Thanks to EU sanctions, you can now buy apples from South Tyrol in Brazil while locally produced apples are exported to Russia.
When it comes to April Fools’ hoaxes, no other airline can compete with KLM. Remember the video of a beagle running through Schiphol to find the owners of items left behind (2014)? Or “Meet & Seat“, a social seating service that supposedly allowed passengers to choose their seatmates based on their social media profiles (2012)?
This year, the world’s oldest still operating airline pranked thousands of customers by sending them an email saying that their upcoming flight had been cancelled. No reason was given in these messages.
You might think that the passengers then called KLM only to be told “April fools! We got you good, didn’t we?” and everybody would have had a laugh. In the days before social media and viral content, this might have been sufficient. But in order to surpass the success of last year’s lost & found beagle video (which is approaching 20.000.000 views) and to guarantee that enough buzz would be created, KLM took things to the next level. Step 1: To make sure passengers had to resort to social media to get in touch, nobody in the call center picked up the phone. Step 2: Contacting KLM through Facebook was only possible by making a public post to the page.
Forcing passengers to make public posts had another brilliant effect: Since people were posting under their own name and often mentioned their booking codes, this meant anybody could use these credentials to change a few things through KLM’s “My Trip” service. Travelling to Martinique on your honeymoon? Let’s put your spouse in seat 11A and you in 57F. Flying to Buenos Aires? You’ll certainly appreciate a fine Indian vegetarian meal. Do you require a stroller? No? You have one now. Crowdpranking at its finest.
Once again, KLM has demonstrated an unparalleled mastery of social media. I can’t even imagine what they’ll come up with next year. Support exclusively through Tinder, but only if you’re DTF? I’m certainly looking forward to it.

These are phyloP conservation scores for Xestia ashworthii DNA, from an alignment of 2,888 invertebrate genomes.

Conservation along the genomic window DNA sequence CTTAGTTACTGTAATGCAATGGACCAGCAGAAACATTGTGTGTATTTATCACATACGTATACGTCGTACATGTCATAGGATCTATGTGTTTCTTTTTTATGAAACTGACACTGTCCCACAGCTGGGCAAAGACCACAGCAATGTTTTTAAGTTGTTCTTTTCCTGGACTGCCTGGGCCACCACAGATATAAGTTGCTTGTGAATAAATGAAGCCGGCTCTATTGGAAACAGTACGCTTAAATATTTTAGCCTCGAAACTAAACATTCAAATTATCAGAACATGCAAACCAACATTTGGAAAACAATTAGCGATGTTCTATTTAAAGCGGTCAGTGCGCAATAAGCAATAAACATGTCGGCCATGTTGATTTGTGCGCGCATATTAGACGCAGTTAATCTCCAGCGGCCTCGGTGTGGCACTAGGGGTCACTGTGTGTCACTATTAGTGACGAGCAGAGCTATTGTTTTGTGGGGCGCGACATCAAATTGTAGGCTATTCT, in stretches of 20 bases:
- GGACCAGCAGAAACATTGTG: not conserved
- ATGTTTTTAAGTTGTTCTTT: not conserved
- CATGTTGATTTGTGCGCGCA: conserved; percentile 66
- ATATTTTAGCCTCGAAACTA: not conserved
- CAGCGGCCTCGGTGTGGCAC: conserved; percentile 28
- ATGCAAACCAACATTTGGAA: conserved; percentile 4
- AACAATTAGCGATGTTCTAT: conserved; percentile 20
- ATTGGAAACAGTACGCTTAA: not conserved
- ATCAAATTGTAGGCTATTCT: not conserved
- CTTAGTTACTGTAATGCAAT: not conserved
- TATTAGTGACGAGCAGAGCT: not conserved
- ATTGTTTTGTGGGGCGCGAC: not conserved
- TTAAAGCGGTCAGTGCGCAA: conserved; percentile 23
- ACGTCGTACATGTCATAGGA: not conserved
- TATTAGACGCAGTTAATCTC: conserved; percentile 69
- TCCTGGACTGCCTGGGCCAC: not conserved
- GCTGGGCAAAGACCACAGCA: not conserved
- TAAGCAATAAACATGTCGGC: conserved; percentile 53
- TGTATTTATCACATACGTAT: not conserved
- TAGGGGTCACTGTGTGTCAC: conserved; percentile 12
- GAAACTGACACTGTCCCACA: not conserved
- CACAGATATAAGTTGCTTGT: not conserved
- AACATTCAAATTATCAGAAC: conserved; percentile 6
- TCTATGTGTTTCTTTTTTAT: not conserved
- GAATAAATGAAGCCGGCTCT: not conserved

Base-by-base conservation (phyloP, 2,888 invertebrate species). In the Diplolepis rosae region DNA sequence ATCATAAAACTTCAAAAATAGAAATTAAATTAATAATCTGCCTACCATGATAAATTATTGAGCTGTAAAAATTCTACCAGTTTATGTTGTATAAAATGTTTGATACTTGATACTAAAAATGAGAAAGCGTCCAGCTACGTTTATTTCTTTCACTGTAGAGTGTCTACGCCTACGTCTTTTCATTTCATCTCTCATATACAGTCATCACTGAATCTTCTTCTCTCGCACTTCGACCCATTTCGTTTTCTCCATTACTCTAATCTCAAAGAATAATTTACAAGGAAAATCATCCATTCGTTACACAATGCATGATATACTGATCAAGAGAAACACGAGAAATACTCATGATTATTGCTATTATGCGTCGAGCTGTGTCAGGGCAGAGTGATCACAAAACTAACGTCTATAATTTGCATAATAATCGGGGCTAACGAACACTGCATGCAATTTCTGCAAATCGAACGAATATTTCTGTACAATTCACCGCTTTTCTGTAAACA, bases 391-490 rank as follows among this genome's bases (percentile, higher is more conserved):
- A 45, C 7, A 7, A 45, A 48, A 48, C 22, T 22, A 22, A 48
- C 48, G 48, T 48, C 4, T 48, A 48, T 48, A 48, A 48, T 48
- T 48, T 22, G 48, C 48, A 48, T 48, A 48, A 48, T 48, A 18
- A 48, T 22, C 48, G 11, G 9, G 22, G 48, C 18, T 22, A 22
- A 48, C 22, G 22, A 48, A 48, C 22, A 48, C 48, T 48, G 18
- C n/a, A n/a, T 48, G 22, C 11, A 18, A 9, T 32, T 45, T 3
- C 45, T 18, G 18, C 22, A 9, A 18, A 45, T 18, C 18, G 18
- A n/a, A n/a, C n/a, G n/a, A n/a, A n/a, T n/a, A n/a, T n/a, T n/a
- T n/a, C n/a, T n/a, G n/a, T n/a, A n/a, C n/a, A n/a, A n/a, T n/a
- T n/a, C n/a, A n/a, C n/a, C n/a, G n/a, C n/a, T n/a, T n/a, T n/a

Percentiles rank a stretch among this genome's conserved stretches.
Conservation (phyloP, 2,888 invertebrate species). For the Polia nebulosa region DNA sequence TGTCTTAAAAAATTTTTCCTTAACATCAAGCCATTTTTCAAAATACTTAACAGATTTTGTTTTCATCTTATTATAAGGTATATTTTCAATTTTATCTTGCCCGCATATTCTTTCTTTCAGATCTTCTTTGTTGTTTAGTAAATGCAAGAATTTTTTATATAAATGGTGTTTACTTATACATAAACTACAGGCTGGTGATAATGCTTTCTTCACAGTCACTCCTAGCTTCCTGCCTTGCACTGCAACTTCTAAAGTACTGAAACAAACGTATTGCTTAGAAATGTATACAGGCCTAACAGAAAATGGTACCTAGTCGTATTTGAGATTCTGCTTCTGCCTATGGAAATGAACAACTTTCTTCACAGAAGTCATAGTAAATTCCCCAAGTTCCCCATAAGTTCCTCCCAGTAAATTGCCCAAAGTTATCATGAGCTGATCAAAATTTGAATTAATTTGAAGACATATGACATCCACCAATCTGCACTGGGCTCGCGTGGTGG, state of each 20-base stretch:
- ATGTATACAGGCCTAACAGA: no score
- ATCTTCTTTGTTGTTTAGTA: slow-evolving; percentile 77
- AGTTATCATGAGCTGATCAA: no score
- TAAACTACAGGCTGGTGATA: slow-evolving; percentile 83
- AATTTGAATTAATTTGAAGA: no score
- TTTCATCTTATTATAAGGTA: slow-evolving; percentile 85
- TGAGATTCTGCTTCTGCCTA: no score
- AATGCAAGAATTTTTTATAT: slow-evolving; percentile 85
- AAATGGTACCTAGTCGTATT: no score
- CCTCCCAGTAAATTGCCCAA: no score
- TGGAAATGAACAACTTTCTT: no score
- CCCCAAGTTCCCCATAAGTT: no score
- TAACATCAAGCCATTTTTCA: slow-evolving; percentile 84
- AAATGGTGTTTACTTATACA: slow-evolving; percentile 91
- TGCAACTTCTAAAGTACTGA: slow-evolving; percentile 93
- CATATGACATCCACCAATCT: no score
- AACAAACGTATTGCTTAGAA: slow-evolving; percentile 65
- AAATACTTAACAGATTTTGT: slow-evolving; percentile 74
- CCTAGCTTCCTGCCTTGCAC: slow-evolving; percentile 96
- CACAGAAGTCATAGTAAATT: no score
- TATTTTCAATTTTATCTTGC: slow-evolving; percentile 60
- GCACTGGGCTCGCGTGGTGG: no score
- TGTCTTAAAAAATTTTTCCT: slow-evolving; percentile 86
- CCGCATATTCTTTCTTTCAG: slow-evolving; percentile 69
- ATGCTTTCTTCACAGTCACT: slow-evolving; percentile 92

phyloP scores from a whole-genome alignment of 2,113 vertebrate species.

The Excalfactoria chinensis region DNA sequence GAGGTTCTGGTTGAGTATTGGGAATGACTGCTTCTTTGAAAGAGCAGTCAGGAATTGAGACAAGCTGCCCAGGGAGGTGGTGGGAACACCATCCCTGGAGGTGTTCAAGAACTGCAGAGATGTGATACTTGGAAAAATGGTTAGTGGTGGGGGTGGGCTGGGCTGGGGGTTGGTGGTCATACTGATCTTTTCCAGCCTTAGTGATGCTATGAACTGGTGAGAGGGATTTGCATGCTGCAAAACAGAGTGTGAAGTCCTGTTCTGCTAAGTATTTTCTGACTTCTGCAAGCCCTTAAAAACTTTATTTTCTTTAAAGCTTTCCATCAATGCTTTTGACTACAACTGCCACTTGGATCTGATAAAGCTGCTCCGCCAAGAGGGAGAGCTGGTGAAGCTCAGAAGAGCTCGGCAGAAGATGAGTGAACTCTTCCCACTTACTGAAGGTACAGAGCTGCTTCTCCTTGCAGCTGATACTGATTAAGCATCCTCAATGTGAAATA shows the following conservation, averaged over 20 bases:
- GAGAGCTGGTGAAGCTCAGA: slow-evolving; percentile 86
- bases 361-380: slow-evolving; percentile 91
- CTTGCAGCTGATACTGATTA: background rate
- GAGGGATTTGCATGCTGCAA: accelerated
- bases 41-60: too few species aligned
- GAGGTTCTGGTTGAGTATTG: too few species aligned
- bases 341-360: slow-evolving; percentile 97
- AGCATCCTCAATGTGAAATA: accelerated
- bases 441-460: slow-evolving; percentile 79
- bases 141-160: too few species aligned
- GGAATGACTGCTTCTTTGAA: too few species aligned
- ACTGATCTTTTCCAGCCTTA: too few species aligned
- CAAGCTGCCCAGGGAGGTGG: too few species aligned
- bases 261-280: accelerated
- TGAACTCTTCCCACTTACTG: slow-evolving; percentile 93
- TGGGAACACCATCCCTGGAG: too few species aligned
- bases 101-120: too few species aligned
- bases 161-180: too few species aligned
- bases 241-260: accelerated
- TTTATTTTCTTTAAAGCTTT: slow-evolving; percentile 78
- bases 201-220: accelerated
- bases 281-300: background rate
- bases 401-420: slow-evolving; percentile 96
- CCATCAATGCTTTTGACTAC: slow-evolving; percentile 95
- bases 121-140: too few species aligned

Today, I realized that
I’m living in an evil tax paradise there seems to be a shortage of somewhat recent photos of Luxembourg to illustrate all of the #luxleaks reports, which is why I’m publishing the following pictures under the CC Attribution 4.0 International licence.
Click on the photos to see them in full resolution. Please give appropriate credit by mentioning “hypermegaglobal.net” as the source and by linking to this page, if applicable. Feel free to modify the photos to make them look more ominous (shitty example). Also, I’m sorry for the lack of fog.
Did you know that Facebook, Twitter, g+ and YouTube all let you download their logos? This generosity, of course, comes with a lot of strings attached in the form of do’s and don’ts and terms and conditions.
I read them all, every single usage guideline. I carefully looked at each example of what not to do. I was ready to include the icons exactly as their owners demanded. Then, however, I came across the following image and realized that YouTube doesn’t give a ‘f’ about using the right ‘f’ logo: